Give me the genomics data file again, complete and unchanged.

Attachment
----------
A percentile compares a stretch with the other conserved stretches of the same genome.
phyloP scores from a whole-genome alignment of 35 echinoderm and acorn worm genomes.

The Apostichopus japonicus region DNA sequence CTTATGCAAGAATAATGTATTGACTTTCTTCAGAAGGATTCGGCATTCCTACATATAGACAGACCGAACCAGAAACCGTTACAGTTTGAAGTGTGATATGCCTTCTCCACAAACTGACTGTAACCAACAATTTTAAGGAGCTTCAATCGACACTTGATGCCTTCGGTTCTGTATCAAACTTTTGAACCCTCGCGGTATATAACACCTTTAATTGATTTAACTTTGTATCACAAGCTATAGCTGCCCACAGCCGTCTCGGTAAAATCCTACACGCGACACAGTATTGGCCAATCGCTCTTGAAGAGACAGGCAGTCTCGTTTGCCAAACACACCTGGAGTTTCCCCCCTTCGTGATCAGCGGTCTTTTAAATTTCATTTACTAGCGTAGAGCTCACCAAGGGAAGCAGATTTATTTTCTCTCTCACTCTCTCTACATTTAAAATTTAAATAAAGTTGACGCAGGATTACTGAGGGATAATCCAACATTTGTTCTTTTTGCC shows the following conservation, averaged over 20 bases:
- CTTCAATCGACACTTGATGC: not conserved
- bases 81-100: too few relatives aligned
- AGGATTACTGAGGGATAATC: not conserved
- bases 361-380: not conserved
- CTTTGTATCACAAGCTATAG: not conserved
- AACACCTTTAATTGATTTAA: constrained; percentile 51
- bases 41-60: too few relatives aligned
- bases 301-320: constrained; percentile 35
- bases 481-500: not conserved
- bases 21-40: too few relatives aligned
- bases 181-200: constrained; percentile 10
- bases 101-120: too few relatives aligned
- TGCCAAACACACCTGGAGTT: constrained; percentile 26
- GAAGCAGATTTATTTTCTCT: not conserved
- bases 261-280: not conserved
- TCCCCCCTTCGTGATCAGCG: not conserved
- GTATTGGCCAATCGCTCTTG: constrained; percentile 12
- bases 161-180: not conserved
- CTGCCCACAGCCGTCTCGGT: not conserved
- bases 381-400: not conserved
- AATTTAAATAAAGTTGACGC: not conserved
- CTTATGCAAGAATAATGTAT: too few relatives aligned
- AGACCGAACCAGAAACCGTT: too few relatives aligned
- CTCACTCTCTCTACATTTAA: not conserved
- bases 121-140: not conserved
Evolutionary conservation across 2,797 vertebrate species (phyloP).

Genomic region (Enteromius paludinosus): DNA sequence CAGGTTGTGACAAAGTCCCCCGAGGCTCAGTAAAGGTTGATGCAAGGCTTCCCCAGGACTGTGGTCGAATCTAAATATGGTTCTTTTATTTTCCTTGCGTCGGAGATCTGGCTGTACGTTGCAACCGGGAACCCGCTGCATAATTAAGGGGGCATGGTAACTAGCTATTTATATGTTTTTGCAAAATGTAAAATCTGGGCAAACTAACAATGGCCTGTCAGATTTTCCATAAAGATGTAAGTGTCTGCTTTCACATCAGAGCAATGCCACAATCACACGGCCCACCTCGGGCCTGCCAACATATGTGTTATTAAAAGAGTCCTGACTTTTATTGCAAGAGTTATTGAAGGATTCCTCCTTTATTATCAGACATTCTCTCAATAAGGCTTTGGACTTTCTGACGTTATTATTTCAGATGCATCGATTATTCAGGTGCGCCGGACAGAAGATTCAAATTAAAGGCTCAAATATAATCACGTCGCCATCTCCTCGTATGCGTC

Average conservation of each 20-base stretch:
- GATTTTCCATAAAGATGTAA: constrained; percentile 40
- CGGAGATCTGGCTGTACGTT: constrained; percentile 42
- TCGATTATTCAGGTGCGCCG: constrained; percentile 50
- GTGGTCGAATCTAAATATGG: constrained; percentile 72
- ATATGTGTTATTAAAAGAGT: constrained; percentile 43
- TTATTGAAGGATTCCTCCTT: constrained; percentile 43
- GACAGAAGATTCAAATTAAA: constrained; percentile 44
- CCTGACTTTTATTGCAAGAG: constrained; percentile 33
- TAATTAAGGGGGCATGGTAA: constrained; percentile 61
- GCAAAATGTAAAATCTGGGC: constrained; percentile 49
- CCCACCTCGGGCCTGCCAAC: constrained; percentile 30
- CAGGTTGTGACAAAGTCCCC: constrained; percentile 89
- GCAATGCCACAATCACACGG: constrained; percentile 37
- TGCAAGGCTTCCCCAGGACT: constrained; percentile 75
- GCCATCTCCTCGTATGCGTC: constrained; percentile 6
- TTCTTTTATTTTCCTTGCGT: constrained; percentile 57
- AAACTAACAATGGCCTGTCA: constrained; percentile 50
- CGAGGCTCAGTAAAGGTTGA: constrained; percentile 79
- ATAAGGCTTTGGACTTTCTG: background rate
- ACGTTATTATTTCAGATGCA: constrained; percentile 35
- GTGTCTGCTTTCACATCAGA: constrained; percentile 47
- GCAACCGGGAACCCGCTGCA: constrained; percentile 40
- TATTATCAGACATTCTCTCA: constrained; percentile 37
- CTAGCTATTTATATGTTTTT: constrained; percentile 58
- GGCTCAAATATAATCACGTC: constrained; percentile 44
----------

A percentile compares a stretch with the other conserved stretches of the same genome.
phyloP scores from a whole-genome alignment of 35 echinoderm and acorn worm genomes.

The Apostichopus japonicus region DNA sequence CTTATGCAAGAATAATGTATTGACTTTCTTCAGAAGGATTCGGCATTCCTACATATAGACAGACCGAACCAGAAACCGTTACAGTTTGAAGTGTGATATGCCTTCTCCACAAACTGACTGTAACCAACAATTTTAAGGAGCTTCAATCGACACTTGATGCCTTCGGTTCTGTATCAAACTTTTGAACCCTCGCGGTATATAACACCTTTAATTGATTTAACTTTGTATCACAAGCTATAGCTGCCCACAGCCGTCTCGGTAAAATCCTACACGCGACACAGTATTGGCCAATCGCTCTTGAAGAGACAGGCAGTCTCGTTTGCCAAACACACCTGGAGTTTCCCCCCTTCGTGATCAGCGGTCTTTTAAATTTCATTTACTAGCGTAGAGCTCACCAAGGGAAGCAGATTTATTTTCTCTCTCACTCTCTCTACATTTAAAATTTAAATAAAGTTGACGCAGGATTACTGAGGGATAATCCAACATTTGTTCTTTTTGCC shows the following conservation, averaged over 20 bases:
- CTTCAATCGACACTTGATGC: not conserved
- bases 81-100: too few relatives aligned
- AGGATTACTGAGGGATAATC: not conserved
- bases 361-380: not conserved
- CTTTGTATCACAAGCTATAG: not conserved
- AACACCTTTAATTGATTTAA: constrained; percentile 51
- bases 41-60: too few relatives aligned
- bases 301-320: constrained; percentile 35
- bases 481-500: not conserved
- bases 21-40: too few relatives aligned
- bases 181-200: constrained; percentile 10
- bases 101-120: too few relatives aligned
- TGCCAAACACACCTGGAGTT: constrained; percentile 26
- GAAGCAGATTTATTTTCTCT: not conserved
- bases 261-280: not conserved
- TCCCCCCTTCGTGATCAGCG: not conserved
- GTATTGGCCAATCGCTCTTG: constrained; percentile 12
- bases 161-180: not conserved
- CTGCCCACAGCCGTCTCGGT: not conserved
- bases 381-400: not conserved
- AATTTAAATAAAGTTGACGC: not conserved
- CTTATGCAAGAATAATGTAT: too few relatives aligned
- AGACCGAACCAGAAACCGTT: too few relatives aligned
- CTCACTCTCTCTACATTTAA: not conserved
- bases 121-140: not conserved
Evolutionary conservation across 2,797 vertebrate species (phyloP).

Genomic region (Enteromius paludinosus): DNA sequence CAGGTTGTGACAAAGTCCCCCGAGGCTCAGTAAAGGTTGATGCAAGGCTTCCCCAGGACTGTGGTCGAATCTAAATATGGTTCTTTTATTTTCCTTGCGTCGGAGATCTGGCTGTACGTTGCAACCGGGAACCCGCTGCATAATTAAGGGGGCATGGTAACTAGCTATTTATATGTTTTTGCAAAATGTAAAATCTGGGCAAACTAACAATGGCCTGTCAGATTTTCCATAAAGATGTAAGTGTCTGCTTTCACATCAGAGCAATGCCACAATCACACGGCCCACCTCGGGCCTGCCAACATATGTGTTATTAAAAGAGTCCTGACTTTTATTGCAAGAGTTATTGAAGGATTCCTCCTTTATTATCAGACATTCTCTCAATAAGGCTTTGGACTTTCTGACGTTATTATTTCAGATGCATCGATTATTCAGGTGCGCCGGACAGAAGATTCAAATTAAAGGCTCAAATATAATCACGTCGCCATCTCCTCGTATGCGTC

Average conservation of each 20-base stretch:
- GATTTTCCATAAAGATGTAA: constrained; percentile 40
- CGGAGATCTGGCTGTACGTT: constrained; percentile 42
- TCGATTATTCAGGTGCGCCG: constrained; percentile 50
- GTGGTCGAATCTAAATATGG: constrained; percentile 72
- ATATGTGTTATTAAAAGAGT: constrained; percentile 43
- TTATTGAAGGATTCCTCCTT: constrained; percentile 43
- GACAGAAGATTCAAATTAAA: constrained; percentile 44
- CCTGACTTTTATTGCAAGAG: constrained; percentile 33
- TAATTAAGGGGGCATGGTAA: constrained; percentile 61
- GCAAAATGTAAAATCTGGGC: constrained; percentile 49
- CCCACCTCGGGCCTGCCAAC: constrained; percentile 30
- CAGGTTGTGACAAAGTCCCC: constrained; percentile 89
- GCAATGCCACAATCACACGG: constrained; percentile 37
- TGCAAGGCTTCCCCAGGACT: constrained; percentile 75
- GCCATCTCCTCGTATGCGTC: constrained; percentile 6
- TTCTTTTATTTTCCTTGCGT: constrained; percentile 57
- AAACTAACAATGGCCTGTCA: constrained; percentile 50
- CGAGGCTCAGTAAAGGTTGA: constrained; percentile 79
- ATAAGGCTTTGGACTTTCTG: background rate
- ACGTTATTATTTCAGATGCA: constrained; percentile 35
- GTGTCTGCTTTCACATCAGA: constrained; percentile 47
- GCAACCGGGAACCCGCTGCA: constrained; percentile 40
- TATTATCAGACATTCTCTCA: constrained; percentile 37
- CTAGCTATTTATATGTTTTT: constrained; percentile 58
- GGCTCAAATATAATCACGTC: constrained; percentile 44